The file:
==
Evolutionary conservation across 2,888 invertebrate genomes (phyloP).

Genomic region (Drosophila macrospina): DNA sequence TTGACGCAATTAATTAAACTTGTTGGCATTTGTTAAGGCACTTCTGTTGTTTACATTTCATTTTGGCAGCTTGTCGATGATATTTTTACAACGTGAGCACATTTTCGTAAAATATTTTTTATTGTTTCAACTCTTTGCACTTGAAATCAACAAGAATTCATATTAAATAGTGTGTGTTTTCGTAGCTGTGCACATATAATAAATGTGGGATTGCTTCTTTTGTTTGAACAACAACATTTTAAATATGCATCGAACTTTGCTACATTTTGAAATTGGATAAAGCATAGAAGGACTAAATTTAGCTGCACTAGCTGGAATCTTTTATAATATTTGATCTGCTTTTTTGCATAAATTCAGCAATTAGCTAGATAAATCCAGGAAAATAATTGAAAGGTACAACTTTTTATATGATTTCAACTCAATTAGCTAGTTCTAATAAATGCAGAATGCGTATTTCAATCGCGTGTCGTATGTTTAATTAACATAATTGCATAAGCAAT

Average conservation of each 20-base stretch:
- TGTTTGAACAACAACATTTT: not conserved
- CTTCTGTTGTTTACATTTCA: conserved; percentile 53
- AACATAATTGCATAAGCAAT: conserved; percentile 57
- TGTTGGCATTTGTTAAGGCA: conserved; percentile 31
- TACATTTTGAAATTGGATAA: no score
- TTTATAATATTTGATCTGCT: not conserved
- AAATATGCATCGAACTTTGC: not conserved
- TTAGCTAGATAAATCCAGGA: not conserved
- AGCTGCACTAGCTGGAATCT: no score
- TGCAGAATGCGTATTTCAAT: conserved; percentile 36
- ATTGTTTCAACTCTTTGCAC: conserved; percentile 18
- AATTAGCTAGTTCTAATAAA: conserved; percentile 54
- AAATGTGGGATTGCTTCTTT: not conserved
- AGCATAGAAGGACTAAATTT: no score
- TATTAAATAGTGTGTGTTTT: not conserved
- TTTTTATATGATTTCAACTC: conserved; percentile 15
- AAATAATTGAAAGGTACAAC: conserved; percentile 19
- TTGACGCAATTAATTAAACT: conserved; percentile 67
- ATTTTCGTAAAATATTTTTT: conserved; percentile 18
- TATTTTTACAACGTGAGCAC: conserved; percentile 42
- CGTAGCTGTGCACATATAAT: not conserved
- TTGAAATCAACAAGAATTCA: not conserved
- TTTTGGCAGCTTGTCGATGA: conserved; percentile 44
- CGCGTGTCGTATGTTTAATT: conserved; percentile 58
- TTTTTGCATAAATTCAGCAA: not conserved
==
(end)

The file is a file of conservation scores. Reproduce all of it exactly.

Evolutionary conservation across 2,888 invertebrate genomes (phyloP).

Genomic region (Drosophila macrospina): DNA sequence TTGACGCAATTAATTAAACTTGTTGGCATTTGTTAAGGCACTTCTGTTGTTTACATTTCATTTTGGCAGCTTGTCGATGATATTTTTACAACGTGAGCACATTTTCGTAAAATATTTTTTATTGTTTCAACTCTTTGCACTTGAAATCAACAAGAATTCATATTAAATAGTGTGTGTTTTCGTAGCTGTGCACATATAATAAATGTGGGATTGCTTCTTTTGTTTGAACAACAACATTTTAAATATGCATCGAACTTTGCTACATTTTGAAATTGGATAAAGCATAGAAGGACTAAATTTAGCTGCACTAGCTGGAATCTTTTATAATATTTGATCTGCTTTTTTGCATAAATTCAGCAATTAGCTAGATAAATCCAGGAAAATAATTGAAAGGTACAACTTTTTATATGATTTCAACTCAATTAGCTAGTTCTAATAAATGCAGAATGCGTATTTCAATCGCGTGTCGTATGTTTAATTAACATAATTGCATAAGCAAT

Average conservation of each 20-base stretch:
- TGTTTGAACAACAACATTTT: not conserved
- CTTCTGTTGTTTACATTTCA: conserved; percentile 53
- AACATAATTGCATAAGCAAT: conserved; percentile 57
- TGTTGGCATTTGTTAAGGCA: conserved; percentile 31
- TACATTTTGAAATTGGATAA: no score
- TTTATAATATTTGATCTGCT: not conserved
- AAATATGCATCGAACTTTGC: not conserved
- TTAGCTAGATAAATCCAGGA: not conserved
- AGCTGCACTAGCTGGAATCT: no score
- TGCAGAATGCGTATTTCAAT: conserved; percentile 36
- ATTGTTTCAACTCTTTGCAC: conserved; percentile 18
- AATTAGCTAGTTCTAATAAA: conserved; percentile 54
- AAATGTGGGATTGCTTCTTT: not conserved
- AGCATAGAAGGACTAAATTT: no score
- TATTAAATAGTGTGTGTTTT: not conserved
- TTTTTATATGATTTCAACTC: conserved; percentile 15
- AAATAATTGAAAGGTACAAC: conserved; percentile 19
- TTGACGCAATTAATTAAACT: conserved; percentile 67
- ATTTTCGTAAAATATTTTTT: conserved; percentile 18
- TATTTTTACAACGTGAGCAC: conserved; percentile 42
- CGTAGCTGTGCACATATAAT: not conserved
- TTGAAATCAACAAGAATTCA: not conserved
- TTTTGGCAGCTTGTCGATGA: conserved; percentile 44
- CGCGTGTCGTATGTTTAATT: conserved; percentile 58
- TTTTTGCATAAATTCAGCAA: not conserved